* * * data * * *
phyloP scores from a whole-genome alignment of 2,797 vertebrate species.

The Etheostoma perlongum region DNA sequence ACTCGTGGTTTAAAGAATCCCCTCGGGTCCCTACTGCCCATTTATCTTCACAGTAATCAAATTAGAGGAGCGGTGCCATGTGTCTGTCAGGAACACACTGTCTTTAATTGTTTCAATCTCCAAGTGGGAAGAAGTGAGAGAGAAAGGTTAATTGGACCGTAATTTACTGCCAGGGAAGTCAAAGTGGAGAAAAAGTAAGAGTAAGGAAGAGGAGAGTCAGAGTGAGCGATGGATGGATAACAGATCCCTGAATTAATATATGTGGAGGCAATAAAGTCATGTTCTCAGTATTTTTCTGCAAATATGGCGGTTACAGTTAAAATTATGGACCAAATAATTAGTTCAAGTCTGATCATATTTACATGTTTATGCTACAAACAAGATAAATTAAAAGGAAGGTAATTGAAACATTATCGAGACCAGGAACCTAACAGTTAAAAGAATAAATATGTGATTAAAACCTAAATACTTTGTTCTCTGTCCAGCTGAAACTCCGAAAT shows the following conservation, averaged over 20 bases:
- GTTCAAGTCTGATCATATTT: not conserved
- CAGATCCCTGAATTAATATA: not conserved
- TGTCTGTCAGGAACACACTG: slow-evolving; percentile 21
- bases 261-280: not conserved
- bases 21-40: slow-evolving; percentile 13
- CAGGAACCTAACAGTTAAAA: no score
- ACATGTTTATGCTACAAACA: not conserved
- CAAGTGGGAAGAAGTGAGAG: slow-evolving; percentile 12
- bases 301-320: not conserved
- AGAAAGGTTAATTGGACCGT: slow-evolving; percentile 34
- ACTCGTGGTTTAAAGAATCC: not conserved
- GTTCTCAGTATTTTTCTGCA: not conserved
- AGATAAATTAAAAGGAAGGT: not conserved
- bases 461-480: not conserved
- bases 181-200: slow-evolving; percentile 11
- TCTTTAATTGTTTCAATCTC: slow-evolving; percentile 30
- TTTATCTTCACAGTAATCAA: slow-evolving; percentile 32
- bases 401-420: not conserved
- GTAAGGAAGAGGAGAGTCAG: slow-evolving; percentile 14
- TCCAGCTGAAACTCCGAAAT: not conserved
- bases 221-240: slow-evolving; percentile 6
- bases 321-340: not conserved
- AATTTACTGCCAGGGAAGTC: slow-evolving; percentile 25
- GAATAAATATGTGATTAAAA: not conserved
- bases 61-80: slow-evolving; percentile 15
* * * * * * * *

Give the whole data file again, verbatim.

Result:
phyloP scores from a whole-genome alignment of 2,797 vertebrate species.

The Etheostoma perlongum region DNA sequence ACTCGTGGTTTAAAGAATCCCCTCGGGTCCCTACTGCCCATTTATCTTCACAGTAATCAAATTAGAGGAGCGGTGCCATGTGTCTGTCAGGAACACACTGTCTTTAATTGTTTCAATCTCCAAGTGGGAAGAAGTGAGAGAGAAAGGTTAATTGGACCGTAATTTACTGCCAGGGAAGTCAAAGTGGAGAAAAAGTAAGAGTAAGGAAGAGGAGAGTCAGAGTGAGCGATGGATGGATAACAGATCCCTGAATTAATATATGTGGAGGCAATAAAGTCATGTTCTCAGTATTTTTCTGCAAATATGGCGGTTACAGTTAAAATTATGGACCAAATAATTAGTTCAAGTCTGATCATATTTACATGTTTATGCTACAAACAAGATAAATTAAAAGGAAGGTAATTGAAACATTATCGAGACCAGGAACCTAACAGTTAAAAGAATAAATATGTGATTAAAACCTAAATACTTTGTTCTCTGTCCAGCTGAAACTCCGAAAT shows the following conservation, averaged over 20 bases:
- GTTCAAGTCTGATCATATTT: not conserved
- CAGATCCCTGAATTAATATA: not conserved
- TGTCTGTCAGGAACACACTG: slow-evolving; percentile 21
- bases 261-280: not conserved
- bases 21-40: slow-evolving; percentile 13
- CAGGAACCTAACAGTTAAAA: no score
- ACATGTTTATGCTACAAACA: not conserved
- CAAGTGGGAAGAAGTGAGAG: slow-evolving; percentile 12
- bases 301-320: not conserved
- AGAAAGGTTAATTGGACCGT: slow-evolving; percentile 34
- ACTCGTGGTTTAAAGAATCC: not conserved
- GTTCTCAGTATTTTTCTGCA: not conserved
- AGATAAATTAAAAGGAAGGT: not conserved
- bases 461-480: not conserved
- bases 181-200: slow-evolving; percentile 11
- TCTTTAATTGTTTCAATCTC: slow-evolving; percentile 30
- TTTATCTTCACAGTAATCAA: slow-evolving; percentile 32
- bases 401-420: not conserved
- GTAAGGAAGAGGAGAGTCAG: slow-evolving; percentile 14
- TCCAGCTGAAACTCCGAAAT: not conserved
- bases 221-240: slow-evolving; percentile 6
- bases 321-340: not conserved
- AATTTACTGCCAGGGAAGTC: slow-evolving; percentile 25
- GAATAAATATGTGATTAAAA: not conserved
- bases 61-80: slow-evolving; percentile 15